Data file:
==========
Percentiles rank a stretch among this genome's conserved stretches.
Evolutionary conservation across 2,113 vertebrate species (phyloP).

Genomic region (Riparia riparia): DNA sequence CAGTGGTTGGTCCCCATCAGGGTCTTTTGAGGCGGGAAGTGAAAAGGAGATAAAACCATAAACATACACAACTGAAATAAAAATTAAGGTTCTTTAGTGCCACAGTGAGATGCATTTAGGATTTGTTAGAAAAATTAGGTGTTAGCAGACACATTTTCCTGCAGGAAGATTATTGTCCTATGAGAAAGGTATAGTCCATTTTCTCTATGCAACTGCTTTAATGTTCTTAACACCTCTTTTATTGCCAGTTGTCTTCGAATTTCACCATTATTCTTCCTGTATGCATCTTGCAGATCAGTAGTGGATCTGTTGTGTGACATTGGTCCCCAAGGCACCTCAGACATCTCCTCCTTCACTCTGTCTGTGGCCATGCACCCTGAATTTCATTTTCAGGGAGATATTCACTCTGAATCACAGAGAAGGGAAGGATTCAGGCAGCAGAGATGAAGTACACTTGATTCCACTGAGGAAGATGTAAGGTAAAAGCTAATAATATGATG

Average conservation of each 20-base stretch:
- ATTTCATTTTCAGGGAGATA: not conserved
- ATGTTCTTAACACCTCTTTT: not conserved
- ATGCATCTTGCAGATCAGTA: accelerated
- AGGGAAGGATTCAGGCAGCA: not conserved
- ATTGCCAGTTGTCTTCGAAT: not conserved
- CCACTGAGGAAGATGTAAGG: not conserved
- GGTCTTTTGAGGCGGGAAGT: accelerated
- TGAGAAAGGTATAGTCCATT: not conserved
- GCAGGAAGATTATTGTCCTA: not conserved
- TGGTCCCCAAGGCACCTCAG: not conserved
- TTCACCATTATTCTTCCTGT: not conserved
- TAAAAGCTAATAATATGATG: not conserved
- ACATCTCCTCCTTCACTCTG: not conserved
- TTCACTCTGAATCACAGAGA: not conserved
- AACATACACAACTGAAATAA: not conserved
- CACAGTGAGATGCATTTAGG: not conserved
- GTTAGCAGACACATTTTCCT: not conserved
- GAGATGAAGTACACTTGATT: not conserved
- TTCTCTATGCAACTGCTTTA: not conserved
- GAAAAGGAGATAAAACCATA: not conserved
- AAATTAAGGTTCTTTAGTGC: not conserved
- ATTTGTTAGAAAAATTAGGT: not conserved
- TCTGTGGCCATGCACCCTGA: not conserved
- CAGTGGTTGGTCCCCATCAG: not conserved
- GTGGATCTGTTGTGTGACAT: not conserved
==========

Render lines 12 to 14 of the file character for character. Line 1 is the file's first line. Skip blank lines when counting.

- TGAGAAAGGTATAGTCCATT: not conserved
- GCAGGAAGATTATTGTCCTA: not conserved
- TGGTCCCCAAGGCACCTCAG: not conserved